Hospital trust's fracture unit praised in national report

Hospital chiefs have become one of only a handful in the country to be recognised for helping to save the lives of patients with hip fractures.

Friday, 23rd November 2018, 4:47 pm
Updated Friday, 23rd November 2018, 4:49 pm
Members of the North Tees and Hartlepool NHS Foundation Trust hip fracture team

North Tees and Hartlepool NHS Foundation Trust has been named in the Royal College of Physicians’ latest National Hip Fracture Database (NHFD) annual report alongside ten other trusts.

Specifically, it has been praised because fewer of its patients die within 30 days of developing a hip fracture when compared to the national average and most other hip fracture units.

The trust says it prides itself on having a hugely successful orthopaedic unit that embraces joined up working with committed staff who deliver good quality care to their patients.

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The unit’s two consultants, Dr Ward and Dr Blackett, provide a dynamic service tailored to their orthopaedic geriatric patients.

While many trusts review patients only once during their stay, the trust assesses patients when they are admitted and reassesses them right through to the point they are discharged.

The team is also made up of two orthopaedic geriatric nurse practitioners who support the service by ensuring that patients get any additional care they might need.

Consultant physician Chris Ward said: “We are constantly reviewing our processes to ensure that we are able to provide the best possible care for our patients.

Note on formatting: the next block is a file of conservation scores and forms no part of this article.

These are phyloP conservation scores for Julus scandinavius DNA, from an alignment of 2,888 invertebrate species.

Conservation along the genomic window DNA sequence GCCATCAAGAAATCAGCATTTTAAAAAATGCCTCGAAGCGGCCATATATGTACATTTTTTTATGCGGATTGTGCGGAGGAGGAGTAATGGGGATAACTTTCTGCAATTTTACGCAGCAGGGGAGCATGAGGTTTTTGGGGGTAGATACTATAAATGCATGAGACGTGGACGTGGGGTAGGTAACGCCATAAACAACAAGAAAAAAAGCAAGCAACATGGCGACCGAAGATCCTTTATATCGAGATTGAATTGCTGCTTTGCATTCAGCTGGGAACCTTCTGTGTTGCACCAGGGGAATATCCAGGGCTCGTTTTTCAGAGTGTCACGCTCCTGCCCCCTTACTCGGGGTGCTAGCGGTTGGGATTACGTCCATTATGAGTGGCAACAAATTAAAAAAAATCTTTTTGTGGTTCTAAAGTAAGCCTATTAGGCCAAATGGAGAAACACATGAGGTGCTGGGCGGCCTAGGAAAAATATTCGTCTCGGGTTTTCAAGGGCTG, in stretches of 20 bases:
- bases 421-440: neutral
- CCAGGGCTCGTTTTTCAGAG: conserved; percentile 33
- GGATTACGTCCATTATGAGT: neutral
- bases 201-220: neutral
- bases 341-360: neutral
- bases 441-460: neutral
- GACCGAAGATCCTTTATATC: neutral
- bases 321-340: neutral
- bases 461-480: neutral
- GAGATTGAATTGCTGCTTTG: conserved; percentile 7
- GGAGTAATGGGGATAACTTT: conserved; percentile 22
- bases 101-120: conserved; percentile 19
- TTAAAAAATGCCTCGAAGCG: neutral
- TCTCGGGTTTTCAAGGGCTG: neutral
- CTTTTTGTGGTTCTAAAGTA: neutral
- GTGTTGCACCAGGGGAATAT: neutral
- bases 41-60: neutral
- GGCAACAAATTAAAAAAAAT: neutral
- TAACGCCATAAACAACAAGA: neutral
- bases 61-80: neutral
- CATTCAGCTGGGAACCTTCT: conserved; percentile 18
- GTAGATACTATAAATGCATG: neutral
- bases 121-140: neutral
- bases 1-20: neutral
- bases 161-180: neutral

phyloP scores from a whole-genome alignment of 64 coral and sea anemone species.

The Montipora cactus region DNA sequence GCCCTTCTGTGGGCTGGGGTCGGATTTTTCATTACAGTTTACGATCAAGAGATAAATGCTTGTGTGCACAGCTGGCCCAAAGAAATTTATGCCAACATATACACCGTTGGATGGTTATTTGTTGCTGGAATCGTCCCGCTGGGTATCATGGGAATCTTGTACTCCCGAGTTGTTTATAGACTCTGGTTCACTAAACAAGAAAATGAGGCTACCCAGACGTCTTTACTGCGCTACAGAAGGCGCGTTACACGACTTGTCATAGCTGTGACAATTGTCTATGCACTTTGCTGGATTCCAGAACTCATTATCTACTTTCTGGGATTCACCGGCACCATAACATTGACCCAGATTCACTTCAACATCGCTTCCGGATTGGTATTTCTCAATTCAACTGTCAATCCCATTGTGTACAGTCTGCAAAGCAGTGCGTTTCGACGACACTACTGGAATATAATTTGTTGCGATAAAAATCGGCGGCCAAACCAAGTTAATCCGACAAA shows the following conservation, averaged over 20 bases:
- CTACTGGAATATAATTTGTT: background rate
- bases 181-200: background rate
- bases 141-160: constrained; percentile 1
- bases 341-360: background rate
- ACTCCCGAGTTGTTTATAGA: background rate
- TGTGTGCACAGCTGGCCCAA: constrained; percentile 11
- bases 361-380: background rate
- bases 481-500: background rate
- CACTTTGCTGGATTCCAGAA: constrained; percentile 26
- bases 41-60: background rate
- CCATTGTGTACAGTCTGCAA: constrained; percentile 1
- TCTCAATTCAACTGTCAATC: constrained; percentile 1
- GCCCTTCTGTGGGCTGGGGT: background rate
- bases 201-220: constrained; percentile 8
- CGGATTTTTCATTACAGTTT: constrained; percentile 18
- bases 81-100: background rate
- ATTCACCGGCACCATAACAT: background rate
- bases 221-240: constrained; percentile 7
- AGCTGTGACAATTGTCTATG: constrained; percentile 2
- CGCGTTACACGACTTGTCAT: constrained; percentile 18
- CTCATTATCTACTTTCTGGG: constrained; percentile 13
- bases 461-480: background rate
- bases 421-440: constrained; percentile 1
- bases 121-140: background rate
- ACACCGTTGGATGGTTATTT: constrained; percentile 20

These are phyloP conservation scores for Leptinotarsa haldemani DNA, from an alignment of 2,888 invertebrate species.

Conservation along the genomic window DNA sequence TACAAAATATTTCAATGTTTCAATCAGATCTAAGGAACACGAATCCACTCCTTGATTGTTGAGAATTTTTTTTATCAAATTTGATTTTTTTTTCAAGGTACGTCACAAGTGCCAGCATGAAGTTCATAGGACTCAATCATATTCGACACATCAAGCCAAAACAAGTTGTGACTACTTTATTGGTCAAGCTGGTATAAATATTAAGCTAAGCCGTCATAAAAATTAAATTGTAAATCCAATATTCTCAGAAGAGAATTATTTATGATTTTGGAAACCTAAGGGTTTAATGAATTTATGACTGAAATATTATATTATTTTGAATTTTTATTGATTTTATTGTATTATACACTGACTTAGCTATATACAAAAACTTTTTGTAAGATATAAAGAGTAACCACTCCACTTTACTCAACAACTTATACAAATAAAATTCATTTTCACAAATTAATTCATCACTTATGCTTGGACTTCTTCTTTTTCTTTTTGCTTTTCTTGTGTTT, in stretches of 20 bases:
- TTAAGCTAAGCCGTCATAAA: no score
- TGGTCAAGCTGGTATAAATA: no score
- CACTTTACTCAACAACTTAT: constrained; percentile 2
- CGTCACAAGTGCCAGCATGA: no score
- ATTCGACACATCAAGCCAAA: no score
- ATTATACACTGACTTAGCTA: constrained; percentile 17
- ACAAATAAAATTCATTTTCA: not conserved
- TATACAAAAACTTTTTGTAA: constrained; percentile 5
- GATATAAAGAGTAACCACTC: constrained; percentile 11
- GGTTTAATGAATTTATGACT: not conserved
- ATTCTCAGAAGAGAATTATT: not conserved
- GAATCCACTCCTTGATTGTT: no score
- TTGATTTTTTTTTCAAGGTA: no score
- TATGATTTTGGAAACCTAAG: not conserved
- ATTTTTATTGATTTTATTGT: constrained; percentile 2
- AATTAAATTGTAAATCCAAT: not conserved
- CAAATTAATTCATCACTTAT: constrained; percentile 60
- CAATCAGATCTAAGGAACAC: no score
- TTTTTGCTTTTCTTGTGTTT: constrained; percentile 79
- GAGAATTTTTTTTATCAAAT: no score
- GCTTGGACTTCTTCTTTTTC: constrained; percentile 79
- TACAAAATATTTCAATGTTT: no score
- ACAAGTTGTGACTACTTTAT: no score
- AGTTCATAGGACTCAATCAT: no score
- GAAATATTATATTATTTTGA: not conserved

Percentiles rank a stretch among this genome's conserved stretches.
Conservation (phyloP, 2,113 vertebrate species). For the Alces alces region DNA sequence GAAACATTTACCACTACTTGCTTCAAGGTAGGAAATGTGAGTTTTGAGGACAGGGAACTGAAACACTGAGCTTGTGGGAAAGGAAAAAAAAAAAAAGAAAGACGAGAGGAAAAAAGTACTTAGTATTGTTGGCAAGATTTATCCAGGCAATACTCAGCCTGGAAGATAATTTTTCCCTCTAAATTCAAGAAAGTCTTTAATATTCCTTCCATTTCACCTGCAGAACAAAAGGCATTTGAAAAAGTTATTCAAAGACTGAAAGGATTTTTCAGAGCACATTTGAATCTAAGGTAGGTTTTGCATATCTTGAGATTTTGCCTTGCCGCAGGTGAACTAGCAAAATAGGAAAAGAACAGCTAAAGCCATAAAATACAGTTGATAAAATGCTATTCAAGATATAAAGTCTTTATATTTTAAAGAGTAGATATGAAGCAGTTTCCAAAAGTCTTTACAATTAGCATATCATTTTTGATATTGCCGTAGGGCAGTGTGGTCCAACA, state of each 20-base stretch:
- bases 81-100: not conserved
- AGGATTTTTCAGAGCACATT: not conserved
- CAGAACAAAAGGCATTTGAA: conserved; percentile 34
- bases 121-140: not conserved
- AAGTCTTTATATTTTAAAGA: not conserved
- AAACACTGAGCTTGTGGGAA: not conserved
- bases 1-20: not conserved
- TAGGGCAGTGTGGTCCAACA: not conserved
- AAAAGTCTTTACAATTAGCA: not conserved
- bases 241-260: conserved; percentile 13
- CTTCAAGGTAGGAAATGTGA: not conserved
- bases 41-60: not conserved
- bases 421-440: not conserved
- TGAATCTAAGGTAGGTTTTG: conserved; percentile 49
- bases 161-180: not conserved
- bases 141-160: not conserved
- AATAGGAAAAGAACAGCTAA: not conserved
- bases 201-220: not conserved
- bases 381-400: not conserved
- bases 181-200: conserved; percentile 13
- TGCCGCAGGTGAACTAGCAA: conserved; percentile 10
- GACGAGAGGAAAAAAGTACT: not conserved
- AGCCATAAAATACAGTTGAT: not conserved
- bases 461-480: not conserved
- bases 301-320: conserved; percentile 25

“By taking an innovative approach to the delivery of our in-patient care, we ensure that our hip fracture patients are reviewed from the point of admission to the point of discharge.

“This means we can continuously monitor their recovery and provide them with any additional care they may need, to help get them back to the comfort of their own home.”

The annual report highlights the importance of understanding the work of individual orthopaedic units and how improving this care will see patients rehabilitated back into their home setting, rather than residential or care facilities.

It contributes to the wider objective of improving care for patients who have had falls or suffered fractures.

Hip fractures cost more than £1billion a year to health and social services.

In the report, Ananda Nanu, president of the British Orthopaedic Association, said: “The publication of this year’s National Hip Fracture Database (NHFD) report is an exemplar of what the NHS is capable of achieving, that very few health systems across the world can match.”